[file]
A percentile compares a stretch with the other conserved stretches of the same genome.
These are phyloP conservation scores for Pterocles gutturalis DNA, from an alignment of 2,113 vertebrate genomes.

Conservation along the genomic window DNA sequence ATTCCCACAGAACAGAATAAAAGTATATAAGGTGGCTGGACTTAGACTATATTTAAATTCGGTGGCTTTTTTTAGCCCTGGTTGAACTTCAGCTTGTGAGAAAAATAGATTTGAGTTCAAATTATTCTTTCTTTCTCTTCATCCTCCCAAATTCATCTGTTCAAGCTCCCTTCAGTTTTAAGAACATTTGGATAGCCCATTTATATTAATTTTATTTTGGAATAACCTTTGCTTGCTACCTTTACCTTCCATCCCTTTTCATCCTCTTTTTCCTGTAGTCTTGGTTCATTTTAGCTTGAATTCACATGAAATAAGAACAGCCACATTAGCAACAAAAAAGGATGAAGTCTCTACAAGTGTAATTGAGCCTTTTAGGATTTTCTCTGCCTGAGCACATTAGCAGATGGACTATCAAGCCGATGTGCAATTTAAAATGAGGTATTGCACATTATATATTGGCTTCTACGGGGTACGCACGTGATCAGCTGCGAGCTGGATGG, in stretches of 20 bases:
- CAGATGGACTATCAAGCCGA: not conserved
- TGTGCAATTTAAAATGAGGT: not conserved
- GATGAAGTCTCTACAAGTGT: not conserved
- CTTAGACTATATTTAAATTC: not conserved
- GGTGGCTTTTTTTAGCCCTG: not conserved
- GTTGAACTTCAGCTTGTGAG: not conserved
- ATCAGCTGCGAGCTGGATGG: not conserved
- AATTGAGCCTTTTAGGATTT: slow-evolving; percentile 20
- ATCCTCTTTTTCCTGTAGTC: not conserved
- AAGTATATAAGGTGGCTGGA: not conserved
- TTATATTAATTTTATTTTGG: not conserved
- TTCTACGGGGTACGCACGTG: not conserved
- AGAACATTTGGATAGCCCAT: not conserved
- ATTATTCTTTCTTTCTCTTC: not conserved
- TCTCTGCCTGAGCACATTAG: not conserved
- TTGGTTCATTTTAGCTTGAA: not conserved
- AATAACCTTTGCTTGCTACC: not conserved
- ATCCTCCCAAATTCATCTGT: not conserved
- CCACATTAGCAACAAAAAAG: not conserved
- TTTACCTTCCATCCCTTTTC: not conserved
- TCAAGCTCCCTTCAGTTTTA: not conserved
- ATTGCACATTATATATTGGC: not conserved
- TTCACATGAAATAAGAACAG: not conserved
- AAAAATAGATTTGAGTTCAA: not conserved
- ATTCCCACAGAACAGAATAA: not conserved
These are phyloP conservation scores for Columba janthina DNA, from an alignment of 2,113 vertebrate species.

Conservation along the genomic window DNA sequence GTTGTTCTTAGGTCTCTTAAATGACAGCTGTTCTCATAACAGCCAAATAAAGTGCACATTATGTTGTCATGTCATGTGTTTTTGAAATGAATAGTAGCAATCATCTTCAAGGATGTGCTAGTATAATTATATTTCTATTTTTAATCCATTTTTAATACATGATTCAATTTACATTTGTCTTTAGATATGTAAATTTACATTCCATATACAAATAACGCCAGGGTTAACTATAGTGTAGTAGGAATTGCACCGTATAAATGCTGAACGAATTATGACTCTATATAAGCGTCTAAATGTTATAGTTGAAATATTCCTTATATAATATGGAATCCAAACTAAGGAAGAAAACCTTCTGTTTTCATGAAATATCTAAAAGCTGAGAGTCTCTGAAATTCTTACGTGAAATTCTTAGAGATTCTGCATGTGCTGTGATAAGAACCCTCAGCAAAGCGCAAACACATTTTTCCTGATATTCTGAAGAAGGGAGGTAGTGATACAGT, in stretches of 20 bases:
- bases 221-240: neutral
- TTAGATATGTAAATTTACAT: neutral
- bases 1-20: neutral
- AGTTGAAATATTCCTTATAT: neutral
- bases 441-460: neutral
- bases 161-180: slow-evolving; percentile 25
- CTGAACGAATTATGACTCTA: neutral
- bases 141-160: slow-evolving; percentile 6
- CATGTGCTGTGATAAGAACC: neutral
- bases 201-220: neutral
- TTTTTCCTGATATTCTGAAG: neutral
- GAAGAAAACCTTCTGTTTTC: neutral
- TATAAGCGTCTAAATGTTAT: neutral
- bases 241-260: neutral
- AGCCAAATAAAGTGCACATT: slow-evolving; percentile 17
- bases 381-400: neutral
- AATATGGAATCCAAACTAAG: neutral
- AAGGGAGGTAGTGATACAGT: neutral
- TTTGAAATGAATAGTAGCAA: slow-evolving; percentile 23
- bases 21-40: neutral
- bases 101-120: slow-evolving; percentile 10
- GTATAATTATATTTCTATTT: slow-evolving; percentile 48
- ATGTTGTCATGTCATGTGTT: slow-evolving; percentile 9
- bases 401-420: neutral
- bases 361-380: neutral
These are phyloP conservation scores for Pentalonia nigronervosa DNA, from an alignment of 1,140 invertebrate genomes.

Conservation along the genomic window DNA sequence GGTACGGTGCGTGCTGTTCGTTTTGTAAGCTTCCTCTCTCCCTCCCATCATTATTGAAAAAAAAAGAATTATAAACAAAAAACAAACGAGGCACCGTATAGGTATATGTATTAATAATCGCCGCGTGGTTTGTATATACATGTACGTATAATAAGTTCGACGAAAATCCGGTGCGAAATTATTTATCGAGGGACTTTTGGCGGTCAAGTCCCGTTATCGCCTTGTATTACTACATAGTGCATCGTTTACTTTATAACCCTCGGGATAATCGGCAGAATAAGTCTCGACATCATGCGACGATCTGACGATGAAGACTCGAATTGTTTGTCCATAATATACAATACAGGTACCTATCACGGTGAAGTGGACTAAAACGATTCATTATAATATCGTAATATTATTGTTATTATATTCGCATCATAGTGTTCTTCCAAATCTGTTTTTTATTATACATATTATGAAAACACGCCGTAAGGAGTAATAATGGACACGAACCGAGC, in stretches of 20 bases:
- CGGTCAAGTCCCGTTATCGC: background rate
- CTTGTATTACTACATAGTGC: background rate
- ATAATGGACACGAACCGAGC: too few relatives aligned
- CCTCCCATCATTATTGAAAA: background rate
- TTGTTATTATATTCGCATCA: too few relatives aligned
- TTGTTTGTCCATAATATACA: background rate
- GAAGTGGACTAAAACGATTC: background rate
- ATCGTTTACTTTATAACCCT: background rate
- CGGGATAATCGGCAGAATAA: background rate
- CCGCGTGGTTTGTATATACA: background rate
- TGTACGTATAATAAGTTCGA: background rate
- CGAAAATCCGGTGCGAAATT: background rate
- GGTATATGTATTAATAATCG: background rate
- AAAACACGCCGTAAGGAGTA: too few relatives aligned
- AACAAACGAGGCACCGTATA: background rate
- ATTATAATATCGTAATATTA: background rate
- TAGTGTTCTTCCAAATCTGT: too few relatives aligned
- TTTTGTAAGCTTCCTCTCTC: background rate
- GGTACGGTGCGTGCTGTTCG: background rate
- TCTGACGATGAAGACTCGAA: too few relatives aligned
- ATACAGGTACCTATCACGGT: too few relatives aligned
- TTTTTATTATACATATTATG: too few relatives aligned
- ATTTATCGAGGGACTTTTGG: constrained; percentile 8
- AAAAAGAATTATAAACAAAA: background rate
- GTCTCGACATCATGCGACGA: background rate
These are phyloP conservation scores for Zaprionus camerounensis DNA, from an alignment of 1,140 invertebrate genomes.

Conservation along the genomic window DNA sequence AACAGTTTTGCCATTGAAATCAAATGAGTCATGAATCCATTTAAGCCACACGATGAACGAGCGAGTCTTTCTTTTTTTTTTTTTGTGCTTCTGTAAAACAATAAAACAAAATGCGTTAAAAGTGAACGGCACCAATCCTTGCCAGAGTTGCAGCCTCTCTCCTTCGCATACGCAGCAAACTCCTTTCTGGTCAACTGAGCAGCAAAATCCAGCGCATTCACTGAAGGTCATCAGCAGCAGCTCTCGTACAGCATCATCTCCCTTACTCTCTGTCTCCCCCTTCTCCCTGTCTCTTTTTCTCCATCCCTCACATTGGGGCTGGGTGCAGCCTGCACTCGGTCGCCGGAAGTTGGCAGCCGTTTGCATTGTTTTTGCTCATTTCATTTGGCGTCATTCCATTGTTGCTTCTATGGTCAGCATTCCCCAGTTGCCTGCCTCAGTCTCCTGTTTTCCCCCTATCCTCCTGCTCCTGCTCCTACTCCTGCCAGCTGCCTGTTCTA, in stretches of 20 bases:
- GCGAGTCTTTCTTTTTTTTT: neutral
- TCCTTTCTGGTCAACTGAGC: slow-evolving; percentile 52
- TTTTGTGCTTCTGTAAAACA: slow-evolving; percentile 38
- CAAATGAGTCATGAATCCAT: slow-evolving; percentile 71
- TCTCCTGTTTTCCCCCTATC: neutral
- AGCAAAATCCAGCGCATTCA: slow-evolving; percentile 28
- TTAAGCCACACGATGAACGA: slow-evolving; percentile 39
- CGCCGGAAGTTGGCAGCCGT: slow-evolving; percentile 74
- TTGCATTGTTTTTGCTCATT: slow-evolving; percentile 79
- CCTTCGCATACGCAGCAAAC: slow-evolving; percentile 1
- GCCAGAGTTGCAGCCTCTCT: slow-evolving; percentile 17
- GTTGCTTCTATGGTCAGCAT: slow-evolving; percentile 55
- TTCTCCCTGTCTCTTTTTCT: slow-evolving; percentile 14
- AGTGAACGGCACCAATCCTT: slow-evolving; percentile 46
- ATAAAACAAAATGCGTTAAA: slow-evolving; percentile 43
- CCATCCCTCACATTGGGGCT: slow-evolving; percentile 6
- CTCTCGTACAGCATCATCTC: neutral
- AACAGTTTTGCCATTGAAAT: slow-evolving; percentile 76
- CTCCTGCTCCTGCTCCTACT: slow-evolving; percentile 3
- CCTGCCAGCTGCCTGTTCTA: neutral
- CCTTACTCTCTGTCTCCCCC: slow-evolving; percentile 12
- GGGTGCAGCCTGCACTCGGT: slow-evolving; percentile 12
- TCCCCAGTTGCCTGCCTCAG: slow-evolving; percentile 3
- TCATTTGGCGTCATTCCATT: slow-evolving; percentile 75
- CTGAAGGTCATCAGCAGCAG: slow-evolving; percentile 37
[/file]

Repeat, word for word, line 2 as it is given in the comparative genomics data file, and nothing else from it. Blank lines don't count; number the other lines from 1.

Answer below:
These are phyloP conservation scores for Pterocles gutturalis DNA, from an alignment of 2,113 vertebrate genomes.